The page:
The Flash is not the first comic book super hero TV show to recently attract first my attention and then my slavish dedication. I am a fan of the Marvel Cinematic Universe, as it is called, and therefore started watching Agents of SHIELD with great expectations when it premiered last fall. Also last year  I started watching Arrow, which I had avoided in its first season because it was a CW show (I watched Smallville for 6 seasons before the pretty people soap opera was too much to bear). I started watching Arrow exactly because it promised to introduce Barry Allen early in its second season, so I figured I could give it a few episodes just to see. Very soon, I was hooked, in no small part due to the depiction of Slade Wilson, aka Deathstroke the Terminator. Rarely has a comic book adaptation nailed a character so perfectly. Also, I just liked Arrow. It was the best Batman show we could hope for. (Come on, the main villain organization is Ra’s al Ghul‘s League of Assassins and it is about a revenge driven billionaire with mommy and daddy issues.)

 

All that said, neither SHIELD nor Arrow, or even The Walking Dead, reinvigorated that comics love. The back issues continued to pile up. (I did, however, seek out Walt Simonson’s Thor run after seeing Thor: The Dark World. Weird, that.) No, it was not until Flash premiered a few weeks ago that I got the super-hero big again and started burning through my unread comics, but also firing up my Marvel Unlimited subscription, which had sat largely unused for the better part of a year, to dabble in various series. (As an aside, if DC Comics would create a similar service, I would be an instant lifetime subscriber. There are so many great DC Comics not collected in trades from the 70s, 80s and 90s that it would take a lifetime to read through them all.) The strength of the show is its unabashed love of the genre. Where Arrow tries to bring super heroics down to the ground and revels in its gritty (dare I say, “Batman-esque?”) tone, The Flash on the CW is openly and proudly a comic book super hero television show, bright red costumes and villains with goofy code names included. But it is not a joke or a parody or even particularly self referential. It knows what it is, knows that its audience appreciates what it is, and treats both with both a wink and respect. By contrast, the other new DC comics inspired show, Gotham, is confused in its tone, part noirish Nolan-Batman and part weirdo Burton-Batman. (I love Gotham, too, but despite its tone, not because of it.) None of which would matter if star Grant Gustin did not infuse his Barry Allen with such charm and depth.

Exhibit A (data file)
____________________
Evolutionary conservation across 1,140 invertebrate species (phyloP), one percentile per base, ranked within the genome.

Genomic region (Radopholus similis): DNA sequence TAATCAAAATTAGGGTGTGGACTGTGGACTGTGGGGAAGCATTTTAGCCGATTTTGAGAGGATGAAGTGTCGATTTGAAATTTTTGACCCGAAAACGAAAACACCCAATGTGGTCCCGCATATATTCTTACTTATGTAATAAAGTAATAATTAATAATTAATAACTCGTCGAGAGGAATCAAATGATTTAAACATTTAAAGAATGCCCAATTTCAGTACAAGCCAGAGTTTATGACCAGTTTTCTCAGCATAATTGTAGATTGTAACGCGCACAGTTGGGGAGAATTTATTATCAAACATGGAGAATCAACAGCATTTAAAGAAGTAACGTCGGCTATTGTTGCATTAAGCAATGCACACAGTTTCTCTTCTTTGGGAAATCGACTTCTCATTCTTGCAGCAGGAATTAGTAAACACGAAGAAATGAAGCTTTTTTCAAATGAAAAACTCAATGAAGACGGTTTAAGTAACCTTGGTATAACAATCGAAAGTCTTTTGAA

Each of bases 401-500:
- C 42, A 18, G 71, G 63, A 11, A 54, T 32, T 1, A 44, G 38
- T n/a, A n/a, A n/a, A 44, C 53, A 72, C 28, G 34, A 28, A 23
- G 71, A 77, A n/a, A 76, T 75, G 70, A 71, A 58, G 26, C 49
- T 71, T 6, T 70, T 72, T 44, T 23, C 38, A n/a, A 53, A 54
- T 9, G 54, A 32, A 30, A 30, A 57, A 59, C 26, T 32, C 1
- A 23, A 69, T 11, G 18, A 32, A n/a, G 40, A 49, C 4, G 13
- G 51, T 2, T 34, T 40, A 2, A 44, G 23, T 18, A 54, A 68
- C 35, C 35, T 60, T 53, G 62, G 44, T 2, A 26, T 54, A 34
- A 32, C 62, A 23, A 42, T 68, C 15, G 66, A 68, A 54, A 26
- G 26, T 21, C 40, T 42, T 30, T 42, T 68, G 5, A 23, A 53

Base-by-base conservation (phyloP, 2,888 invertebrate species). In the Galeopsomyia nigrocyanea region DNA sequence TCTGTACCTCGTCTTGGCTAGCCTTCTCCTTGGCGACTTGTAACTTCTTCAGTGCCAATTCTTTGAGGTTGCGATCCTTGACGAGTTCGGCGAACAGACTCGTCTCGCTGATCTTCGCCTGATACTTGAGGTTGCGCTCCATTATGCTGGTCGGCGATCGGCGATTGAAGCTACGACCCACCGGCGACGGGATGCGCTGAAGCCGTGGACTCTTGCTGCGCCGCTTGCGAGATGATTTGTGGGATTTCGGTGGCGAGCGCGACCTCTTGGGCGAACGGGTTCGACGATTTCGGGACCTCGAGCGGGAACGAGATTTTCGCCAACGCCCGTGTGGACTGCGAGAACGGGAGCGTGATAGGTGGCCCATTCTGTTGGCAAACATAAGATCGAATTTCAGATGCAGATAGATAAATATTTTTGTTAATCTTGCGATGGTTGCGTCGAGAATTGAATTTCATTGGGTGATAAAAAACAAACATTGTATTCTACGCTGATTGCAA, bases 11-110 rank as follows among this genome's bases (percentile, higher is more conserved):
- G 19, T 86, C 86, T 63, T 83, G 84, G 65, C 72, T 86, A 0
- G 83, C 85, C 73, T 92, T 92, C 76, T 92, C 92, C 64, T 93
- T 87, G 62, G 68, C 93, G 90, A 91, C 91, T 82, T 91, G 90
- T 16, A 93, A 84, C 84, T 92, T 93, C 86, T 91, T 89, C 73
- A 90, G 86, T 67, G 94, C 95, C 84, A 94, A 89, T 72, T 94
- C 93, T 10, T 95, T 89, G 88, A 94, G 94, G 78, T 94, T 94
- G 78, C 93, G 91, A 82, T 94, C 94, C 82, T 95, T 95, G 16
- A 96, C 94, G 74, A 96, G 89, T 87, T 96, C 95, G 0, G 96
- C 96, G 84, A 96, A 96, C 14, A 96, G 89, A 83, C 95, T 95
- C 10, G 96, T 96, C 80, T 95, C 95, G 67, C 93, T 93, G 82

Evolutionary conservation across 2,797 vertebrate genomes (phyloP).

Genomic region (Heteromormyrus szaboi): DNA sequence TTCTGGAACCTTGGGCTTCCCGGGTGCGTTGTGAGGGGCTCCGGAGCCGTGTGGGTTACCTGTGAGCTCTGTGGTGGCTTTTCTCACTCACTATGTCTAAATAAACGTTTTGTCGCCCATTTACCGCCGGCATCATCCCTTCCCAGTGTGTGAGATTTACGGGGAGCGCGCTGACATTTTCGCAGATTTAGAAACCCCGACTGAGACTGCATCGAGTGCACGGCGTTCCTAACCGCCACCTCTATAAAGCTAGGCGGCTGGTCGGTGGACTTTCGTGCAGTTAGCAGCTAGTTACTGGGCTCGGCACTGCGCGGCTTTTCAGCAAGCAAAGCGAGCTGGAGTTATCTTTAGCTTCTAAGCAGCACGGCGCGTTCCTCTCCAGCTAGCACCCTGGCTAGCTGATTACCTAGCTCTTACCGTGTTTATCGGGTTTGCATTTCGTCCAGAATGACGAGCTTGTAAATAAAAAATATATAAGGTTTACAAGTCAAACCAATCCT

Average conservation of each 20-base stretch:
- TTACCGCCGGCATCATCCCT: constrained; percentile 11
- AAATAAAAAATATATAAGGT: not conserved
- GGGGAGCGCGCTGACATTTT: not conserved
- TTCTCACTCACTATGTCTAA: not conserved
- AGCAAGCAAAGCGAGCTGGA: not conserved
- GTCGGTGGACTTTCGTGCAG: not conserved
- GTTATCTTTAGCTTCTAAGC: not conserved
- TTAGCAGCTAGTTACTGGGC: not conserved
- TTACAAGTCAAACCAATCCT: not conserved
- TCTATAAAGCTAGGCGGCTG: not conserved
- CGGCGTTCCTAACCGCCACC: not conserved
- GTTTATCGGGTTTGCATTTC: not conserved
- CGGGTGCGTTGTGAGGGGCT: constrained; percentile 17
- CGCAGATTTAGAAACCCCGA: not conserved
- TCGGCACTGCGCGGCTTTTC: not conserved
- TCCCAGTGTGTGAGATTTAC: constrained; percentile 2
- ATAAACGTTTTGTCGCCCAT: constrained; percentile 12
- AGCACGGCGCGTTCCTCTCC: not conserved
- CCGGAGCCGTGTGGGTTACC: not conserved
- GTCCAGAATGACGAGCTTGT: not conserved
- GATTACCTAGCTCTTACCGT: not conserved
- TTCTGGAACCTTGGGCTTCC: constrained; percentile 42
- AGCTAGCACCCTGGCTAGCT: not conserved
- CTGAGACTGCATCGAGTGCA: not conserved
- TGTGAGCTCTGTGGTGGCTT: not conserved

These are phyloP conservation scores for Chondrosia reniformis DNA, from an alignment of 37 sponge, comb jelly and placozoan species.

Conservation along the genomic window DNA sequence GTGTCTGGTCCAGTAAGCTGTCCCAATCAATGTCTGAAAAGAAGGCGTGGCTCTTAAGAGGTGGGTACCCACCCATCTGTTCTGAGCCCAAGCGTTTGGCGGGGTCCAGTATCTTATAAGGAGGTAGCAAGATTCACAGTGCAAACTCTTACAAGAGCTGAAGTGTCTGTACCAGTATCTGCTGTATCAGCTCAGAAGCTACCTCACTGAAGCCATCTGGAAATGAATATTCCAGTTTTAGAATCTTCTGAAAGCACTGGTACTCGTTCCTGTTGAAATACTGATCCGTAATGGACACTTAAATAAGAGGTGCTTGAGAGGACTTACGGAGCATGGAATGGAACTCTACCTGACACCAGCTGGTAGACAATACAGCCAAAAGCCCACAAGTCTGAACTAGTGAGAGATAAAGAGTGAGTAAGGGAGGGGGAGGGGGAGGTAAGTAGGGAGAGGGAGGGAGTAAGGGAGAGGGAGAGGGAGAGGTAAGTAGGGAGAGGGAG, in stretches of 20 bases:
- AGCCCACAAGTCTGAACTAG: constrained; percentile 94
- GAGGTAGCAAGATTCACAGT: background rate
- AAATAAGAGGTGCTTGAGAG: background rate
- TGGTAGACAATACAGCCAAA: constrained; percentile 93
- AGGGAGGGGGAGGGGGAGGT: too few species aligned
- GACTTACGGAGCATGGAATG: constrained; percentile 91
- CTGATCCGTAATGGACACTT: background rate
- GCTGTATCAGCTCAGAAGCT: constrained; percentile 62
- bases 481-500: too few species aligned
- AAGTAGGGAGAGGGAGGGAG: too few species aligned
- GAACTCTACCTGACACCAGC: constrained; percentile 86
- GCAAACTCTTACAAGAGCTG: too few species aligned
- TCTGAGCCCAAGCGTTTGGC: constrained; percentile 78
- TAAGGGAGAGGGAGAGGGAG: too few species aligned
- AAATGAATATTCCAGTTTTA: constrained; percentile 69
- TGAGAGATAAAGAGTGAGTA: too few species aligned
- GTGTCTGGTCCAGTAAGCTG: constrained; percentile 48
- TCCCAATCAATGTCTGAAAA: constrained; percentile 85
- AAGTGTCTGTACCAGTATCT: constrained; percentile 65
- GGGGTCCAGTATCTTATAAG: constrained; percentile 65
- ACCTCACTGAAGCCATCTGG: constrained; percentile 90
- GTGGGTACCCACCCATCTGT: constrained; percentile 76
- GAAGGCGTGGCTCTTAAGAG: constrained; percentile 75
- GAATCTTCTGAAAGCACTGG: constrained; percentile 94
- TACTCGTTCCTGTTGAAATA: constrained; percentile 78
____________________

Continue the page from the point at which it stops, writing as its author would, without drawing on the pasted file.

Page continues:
If you have not given The Flash a try and you love super hero comics and television, I implore you to do so. It really is a great achievement in the genre and for me at least, the shot in the arm an old comics fan needed to remember how grerat comics can be when they are about great characters in great stories, not just big events.

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Wicked Wednesday: Monster Manual Impressions

It has been a couple weeks since I finally got my hands on the Dungeons and Dragons 5th Edition Monster Manual. While I am not going to do a full review, I do have some thoughts on the book as I prepare my convention hexcrawl The Valley of the Tombs for the Carnage Convention in Killington, VT next month.

 

First and foremost, the book is beautiful. The art is top notch (although there are a few re-used pieces, which is not necessarily bad but was unexpected) with a vibe that, like the PLayer’s Handbook, evokes AD&D 2nd Edition more than it does 3.5 or 4th Edition D&D. Just look at this Dragon Turtle illustration: